This past summer, I had an opportunity to be a camp counsellor at the annual Canadian Labour Congress Kids Kamp on the shores of Clear Lake. Every year, workers from throughout Manitoba send their children to the week-long camp to learn about the labour movement and its place in Canadian society. The camp has the unique feature of allowing the campers (workers) a negotiated contract with the counsellors (management) outlining bed times, snacks, recreation times, learning times, and a grievance procedure.
Aside from orienteering, nature hikes, and canoeing, the campers are given lessons on labour history, equity and human rights, workplace safety and health, and a topic du jour. This year, given many of them will soon be entering the workforce, minimum wage was selected for discussion and study.
To help the students better understand what it’s like to live on minimum wage, a few luxuries had to be introduced to the camp. The campers were treated to some technology and shown an episode of Morgan Spurlock’s television show, 30 Days. The premise of Spurlock’s series was to immerse a person in a world (within the U.S.) completely different from their own. For example, a Christian stays with a Muslim family or a straight man lives in a gay community, all for 30 days. Spurlock’s flagship episode put himself and his fiancée, Alexandra, in the world of minimum wage earners for 30 days.
30 days on minimum wage. Could you live on the US minimum wage of $5.15/hr? Spurlock and his fiancée discovered how difficult it was and fast. Scrimping by on a steady diet of beans and rice, the two held down jobs in the service sector and the temporary manual labour field. They lived in a run-down area of Columbus where ants were their roommates and crack dealers their neighbours. As owning a car was out of the question, public transportation and walking were the only modes of transport, while cabs ate heavily into the monthly budget. Compounding the problem was the reality of no medical insurance. The bills incurred would take months to pay off. All in all, the experience was no cake walk. The two concluded that it was untenable for anyone to live on minimum wage at its current level. His fiancée pleaded with viewers at the end that “America could do better” for its workers.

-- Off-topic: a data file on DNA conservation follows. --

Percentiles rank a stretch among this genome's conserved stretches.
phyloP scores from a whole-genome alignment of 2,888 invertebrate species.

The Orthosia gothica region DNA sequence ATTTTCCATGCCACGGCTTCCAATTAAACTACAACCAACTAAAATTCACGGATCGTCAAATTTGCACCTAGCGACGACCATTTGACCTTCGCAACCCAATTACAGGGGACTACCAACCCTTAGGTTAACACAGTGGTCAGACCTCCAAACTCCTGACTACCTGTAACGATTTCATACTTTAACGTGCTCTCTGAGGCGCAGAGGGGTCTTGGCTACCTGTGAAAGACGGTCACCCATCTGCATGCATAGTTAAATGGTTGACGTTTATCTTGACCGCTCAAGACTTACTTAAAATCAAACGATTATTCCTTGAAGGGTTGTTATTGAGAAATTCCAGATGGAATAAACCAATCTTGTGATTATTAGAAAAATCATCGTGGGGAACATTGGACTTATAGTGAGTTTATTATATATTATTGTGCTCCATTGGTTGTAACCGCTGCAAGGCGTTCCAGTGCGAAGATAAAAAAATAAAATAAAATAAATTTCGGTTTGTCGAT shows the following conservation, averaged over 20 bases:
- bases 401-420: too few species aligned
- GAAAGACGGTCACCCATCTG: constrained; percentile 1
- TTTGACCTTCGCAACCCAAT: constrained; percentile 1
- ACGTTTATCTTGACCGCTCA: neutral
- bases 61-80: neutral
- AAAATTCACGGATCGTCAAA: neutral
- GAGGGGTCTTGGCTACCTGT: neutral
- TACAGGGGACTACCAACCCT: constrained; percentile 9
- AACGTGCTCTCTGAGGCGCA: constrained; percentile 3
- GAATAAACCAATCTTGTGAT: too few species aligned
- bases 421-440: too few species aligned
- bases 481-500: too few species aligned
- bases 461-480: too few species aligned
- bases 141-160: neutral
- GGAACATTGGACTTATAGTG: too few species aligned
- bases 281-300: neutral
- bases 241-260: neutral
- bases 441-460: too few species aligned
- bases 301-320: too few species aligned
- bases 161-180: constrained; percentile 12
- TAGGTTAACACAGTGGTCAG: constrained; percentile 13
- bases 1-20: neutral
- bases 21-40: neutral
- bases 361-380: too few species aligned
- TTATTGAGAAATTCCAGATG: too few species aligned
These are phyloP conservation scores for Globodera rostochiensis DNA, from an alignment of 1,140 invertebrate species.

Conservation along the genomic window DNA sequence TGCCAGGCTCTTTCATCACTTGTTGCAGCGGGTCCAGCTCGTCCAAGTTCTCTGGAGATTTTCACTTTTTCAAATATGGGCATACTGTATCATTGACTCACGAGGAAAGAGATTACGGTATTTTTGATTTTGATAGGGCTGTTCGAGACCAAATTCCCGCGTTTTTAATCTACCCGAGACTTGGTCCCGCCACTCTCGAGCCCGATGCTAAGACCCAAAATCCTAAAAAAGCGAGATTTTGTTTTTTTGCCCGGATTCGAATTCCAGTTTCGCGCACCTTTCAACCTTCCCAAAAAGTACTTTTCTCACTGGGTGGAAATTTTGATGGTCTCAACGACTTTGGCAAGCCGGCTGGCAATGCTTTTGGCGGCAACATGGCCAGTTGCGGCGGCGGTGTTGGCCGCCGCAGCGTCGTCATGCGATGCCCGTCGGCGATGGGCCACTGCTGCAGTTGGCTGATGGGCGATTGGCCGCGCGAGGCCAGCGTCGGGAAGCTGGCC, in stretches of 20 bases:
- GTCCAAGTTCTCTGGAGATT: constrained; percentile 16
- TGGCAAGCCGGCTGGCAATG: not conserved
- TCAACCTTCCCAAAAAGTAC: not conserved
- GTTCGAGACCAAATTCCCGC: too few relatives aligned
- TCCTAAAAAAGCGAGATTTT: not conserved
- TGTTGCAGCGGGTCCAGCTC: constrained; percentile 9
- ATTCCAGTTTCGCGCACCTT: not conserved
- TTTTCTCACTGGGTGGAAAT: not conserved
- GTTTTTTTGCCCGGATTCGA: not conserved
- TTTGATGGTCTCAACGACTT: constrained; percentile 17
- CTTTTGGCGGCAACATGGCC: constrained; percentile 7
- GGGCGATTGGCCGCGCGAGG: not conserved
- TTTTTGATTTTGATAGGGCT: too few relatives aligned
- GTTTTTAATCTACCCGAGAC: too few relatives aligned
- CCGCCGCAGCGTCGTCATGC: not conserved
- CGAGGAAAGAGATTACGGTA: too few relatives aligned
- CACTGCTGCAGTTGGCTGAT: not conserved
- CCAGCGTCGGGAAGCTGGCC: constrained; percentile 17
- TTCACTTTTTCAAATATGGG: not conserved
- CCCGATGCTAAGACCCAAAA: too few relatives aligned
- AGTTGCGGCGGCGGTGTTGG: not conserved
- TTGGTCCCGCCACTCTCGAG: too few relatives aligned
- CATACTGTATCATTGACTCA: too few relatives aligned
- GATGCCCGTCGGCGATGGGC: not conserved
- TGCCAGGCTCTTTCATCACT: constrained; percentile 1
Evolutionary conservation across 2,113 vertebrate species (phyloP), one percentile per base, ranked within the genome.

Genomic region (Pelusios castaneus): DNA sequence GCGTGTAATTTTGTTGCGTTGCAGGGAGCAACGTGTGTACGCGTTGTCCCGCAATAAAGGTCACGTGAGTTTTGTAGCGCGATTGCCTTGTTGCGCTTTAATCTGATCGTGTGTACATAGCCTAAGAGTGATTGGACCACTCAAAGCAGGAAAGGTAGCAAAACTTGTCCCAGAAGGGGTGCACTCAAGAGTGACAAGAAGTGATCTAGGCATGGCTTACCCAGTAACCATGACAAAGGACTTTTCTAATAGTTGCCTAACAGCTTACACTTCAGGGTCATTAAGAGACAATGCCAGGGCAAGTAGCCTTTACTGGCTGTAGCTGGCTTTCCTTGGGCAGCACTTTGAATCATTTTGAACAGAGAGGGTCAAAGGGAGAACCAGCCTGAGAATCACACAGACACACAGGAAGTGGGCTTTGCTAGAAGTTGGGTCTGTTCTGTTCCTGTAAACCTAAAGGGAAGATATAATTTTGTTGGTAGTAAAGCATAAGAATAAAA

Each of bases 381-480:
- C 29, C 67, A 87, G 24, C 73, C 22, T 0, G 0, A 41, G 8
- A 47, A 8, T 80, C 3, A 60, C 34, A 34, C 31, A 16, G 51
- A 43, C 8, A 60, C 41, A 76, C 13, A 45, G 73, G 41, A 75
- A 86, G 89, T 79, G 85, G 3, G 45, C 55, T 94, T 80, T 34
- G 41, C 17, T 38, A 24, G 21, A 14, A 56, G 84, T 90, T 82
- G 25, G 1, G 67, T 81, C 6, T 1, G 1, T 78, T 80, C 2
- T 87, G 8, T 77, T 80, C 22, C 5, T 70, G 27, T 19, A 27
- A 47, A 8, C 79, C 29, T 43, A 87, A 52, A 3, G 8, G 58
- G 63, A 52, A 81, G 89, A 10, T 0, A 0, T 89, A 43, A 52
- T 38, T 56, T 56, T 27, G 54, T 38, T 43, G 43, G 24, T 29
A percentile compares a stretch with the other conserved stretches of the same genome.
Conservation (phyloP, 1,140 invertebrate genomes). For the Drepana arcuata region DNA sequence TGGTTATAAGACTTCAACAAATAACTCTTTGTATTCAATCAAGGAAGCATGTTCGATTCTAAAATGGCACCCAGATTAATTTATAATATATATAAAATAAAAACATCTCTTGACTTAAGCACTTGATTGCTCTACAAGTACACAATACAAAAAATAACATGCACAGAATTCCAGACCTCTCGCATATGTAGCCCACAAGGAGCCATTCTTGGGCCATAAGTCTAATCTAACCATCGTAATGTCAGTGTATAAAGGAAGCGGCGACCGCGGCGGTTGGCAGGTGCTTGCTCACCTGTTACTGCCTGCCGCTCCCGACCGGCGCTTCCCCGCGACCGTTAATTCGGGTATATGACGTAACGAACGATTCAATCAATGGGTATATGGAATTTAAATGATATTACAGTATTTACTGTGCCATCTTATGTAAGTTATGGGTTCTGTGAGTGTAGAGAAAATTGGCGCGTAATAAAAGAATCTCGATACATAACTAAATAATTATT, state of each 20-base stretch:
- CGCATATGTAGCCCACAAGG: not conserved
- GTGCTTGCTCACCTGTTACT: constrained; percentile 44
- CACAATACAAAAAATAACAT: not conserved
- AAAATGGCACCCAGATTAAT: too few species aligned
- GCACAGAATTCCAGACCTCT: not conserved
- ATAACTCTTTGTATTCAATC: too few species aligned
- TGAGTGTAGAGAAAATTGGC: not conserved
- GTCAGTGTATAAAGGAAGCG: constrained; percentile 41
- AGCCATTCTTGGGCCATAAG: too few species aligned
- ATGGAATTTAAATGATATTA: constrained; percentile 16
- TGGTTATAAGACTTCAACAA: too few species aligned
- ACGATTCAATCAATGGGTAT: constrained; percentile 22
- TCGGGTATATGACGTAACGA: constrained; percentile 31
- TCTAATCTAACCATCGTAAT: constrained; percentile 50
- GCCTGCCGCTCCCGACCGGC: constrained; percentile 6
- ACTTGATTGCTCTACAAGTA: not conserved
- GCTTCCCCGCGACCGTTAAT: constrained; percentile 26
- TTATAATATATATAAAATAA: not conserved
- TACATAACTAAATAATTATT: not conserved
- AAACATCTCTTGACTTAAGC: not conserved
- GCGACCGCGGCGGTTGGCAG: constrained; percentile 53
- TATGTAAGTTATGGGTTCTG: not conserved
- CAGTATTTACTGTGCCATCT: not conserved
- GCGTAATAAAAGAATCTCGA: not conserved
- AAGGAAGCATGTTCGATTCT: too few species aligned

The episode was an eye-opener for the campers. Being between 10-15 years of age, many of them realized that they will soon be joining the workforce, and as younger workers, they too would be filling minimum wage jobs. Granted, there are stark differences between working and living conditions in the U.S. and Canada. Unlike the U.S., Canada has universal health care, which would have alleviated the medical bills incurred by the two minimum wage guinea pigs. But there are other medical expenses that would still hit Canadian minimum wage earners pockets hard such as prescription drugs, eye care and dental care. Nevertheless, these students got it. They realized that even on Manitoba`s minimum
wage of $9.50/hr (rising to $10/hr Oct. 1), workers were still falling behind and living well below the poverty line.
If 10 to 15 years old get it, why don’t 40 to 50 year old politicians get it? Why is it some politicians who make $50/hr can dictate whether someone deserves $10/hr. Manitoba workers deserve not only a decent minimum wage, but also a living wage. Let’s do better for Manitoba workers and see that bar raised to 60% of the average wage. That would bring us to $11.80/hr. Let’s keep moving forward on minimum wage, because we can indeed do better.